GearBrain

Piper Computer Kit 2 Review: Simpler to build, more options to expand

Plus Piper releases a new Sensor Explorer kit that extends the way children can use the Raspberry Pi computer

Like GearBrain on Facebook
Overall Rating:
9
10

Piper is a build your own computer with a training wheels approach, instructions presented like secret plans that make it fairly impossible to fail. The company recently updated its Piper Computer Kit, with parts that snap easily in place, and extras from breadboards to cables that make the toy much more than a single activity. We built the new Piper — as we did the original — and here's why we think this is one of those perfect toys for any child, those fascinated by computers or not.

Unboxing the Piper Computer Kit 2 Piper uses cardboard to box the pieces inits computer kit which can be reused or recycledGearBrain

Meet Piper 2

The Piper Computer Kit 2 is a set of parts: a Raspberry Pi, wooden pieces, screws, breadboards, a screwdriver and cords galore. There are dozens of pieces in the kit, along with a very non-digital instruction manual, one that opens up like a blueprint — big and easy to read.

Everything you need to build Piper is inside the box — including a USB wall charger which we greatly appreciated. Most kits don't include these anymore, and this is another reason why Piper is a solid investment for young tinkerers, because it sets you up with a lot of basics — like the included Phillips-head screwdriver— that budding engineers will use again.

Even the packaging of Piper is spot on: Cardboard which can be recycled or upcycled into other inventions. School (and home, for that matter) Maker Labs are fans of cardboard as it's easy to glue, easy to cut, and a wonderful building tool for young tinkerers.

Cables and power cords inside one of the Piper Computer Kit 2 boxes Each piece in the Piper Computer Kit 2 is labeled clearly to help you put it togetherGearBrain

How to build Piper

We're not going to run through every step — because that's actually something builders need to discover for themselves. We will say, unpack the box and start charging the battery perhaps the night before you want to make Piper. You may be told this might take several hours. Perhaps our battery was pre-juiced, but we were at a full charge in under two hours.

Piper came together for us in less than hour. True, we've built the original before and have some (some) comfort with tech toys. We expect this will be a fun experience for any child — and any adult. You'll end up with tons of left over pieces, and that's intentional. You can add and expand the Piper with enclosed cables and the two breadboards.

But you can also just use Piper as it is. There are ways to play games through StoryMode, which takes advantage of the Raspberry Pi edition of Minecraft, once you update the system and after you connect to Wi-Fi. Kids can also code on their own using Blockly, which is a drag and drop way to program. It's ideal for children, or any one, who want to learn the basics of coding, as you can primarily use a mouse to make games and projects, gaining confidence before embarking on learning other kinds of programming languages.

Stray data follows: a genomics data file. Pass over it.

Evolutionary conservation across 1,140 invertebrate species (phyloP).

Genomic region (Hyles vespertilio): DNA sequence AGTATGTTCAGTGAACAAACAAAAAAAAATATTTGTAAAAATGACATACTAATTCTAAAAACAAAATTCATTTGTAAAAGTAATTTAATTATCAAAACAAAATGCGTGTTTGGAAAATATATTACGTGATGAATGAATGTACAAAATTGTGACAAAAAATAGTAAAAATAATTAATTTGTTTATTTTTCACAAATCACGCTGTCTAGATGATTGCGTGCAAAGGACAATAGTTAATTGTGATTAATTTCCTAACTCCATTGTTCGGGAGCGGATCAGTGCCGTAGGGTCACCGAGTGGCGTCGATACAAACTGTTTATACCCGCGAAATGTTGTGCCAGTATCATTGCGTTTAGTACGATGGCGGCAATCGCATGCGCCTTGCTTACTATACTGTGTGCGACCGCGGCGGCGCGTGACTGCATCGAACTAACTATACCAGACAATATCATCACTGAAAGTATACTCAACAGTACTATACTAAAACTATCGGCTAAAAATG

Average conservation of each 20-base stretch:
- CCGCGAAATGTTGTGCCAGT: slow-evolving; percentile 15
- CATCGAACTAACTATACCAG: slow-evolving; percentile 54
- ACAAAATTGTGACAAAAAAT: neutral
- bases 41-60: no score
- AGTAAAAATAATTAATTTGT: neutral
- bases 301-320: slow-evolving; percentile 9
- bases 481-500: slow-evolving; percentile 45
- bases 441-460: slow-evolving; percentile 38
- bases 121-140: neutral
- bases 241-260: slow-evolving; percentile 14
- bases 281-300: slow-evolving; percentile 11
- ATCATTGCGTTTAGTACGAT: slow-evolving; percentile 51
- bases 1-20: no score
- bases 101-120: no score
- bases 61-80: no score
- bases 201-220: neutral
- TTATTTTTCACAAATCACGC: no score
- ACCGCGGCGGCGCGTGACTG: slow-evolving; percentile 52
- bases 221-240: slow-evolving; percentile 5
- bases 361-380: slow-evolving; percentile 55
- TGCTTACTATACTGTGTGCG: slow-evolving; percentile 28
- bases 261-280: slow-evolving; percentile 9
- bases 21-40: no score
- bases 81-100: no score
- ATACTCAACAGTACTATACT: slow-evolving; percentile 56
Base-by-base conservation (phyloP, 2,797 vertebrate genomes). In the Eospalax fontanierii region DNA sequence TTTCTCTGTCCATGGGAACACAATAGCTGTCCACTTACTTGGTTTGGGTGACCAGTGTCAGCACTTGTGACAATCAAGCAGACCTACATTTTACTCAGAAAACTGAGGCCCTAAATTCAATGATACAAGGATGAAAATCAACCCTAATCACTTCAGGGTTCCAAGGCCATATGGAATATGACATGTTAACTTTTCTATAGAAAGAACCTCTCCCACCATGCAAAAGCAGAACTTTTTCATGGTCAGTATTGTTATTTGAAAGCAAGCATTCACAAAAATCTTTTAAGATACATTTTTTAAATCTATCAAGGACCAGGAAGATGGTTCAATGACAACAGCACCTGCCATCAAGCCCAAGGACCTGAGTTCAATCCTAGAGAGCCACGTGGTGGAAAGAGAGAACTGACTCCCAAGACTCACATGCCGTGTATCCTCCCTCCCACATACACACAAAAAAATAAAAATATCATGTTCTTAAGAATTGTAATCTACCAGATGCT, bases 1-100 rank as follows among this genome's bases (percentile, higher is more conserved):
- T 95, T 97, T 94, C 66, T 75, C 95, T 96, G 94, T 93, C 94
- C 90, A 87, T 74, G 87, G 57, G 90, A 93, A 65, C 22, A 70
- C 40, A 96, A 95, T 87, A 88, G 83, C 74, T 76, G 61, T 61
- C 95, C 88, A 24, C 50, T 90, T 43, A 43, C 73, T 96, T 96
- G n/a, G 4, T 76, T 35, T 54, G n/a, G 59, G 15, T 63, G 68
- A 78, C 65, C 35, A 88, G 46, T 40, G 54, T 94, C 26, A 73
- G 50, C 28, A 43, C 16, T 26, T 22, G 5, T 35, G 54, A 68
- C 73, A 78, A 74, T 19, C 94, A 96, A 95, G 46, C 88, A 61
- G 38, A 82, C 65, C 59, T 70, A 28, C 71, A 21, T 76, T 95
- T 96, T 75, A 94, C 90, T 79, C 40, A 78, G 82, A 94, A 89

Piper also just released a new $49 add-on kit, the Piper Sensor Explorer, which includes a color and temperature sensor, a range finder, jumper cables and a software update for StoryMode.


The pieces that come with the Piper Computer Kit 2 Dozens of cables and parts are left over even after building Piper, letting you expand how you use the computerGearBrain

Cost

The Piper Computer Kit 2 will set you back $299. It's not inexpensive, but if you think of it as a building block for young tinkerers it's an investment rather than a one-time toy. You can also pay $49 for the new Sensor Explorer.

Why you should buy Piper 2

Every child today is going to have their hands at some point on a computer, if they haven't already. It's not necessary to understand how the technology in our lives work. Most of us don't take apart our refrigerator or the toaster. And when the electric toothbrush breaks, we tend to buy another. But the world is changing in other ways too, and understanding how our devices are put together, may make it easier for us to think about fixing these objects rather than dumping them.

Toys that show children — or adults — how they work are just one step better than those that beep, flash lights or chat. Having fun is fantastic. But understanding how the toy that's fun also works is better. We've always been fans of Piper. The Piper 2 is just one step beyond what the original offered — a toy that you can play with, a toy that's expandable, and a toy that lets you peel back the casing to show you how it works so maybe, one day, you'll build your own.

Pros:

  • A build your own Raspberry-Pi based computer
  • Can be taken apart and stored easily
  • Includes pre-programmed games, while also supporting drag and drop coding

Cons:

  • Price
  • Some parts are small, young children should be supervised
  • Battery can take hours to charge
Like GearBrain on Facebook
Show Comments ()

The GearBrain

See which products "work with" either Google Assistant or Amazon Alexa by clicking on the device below.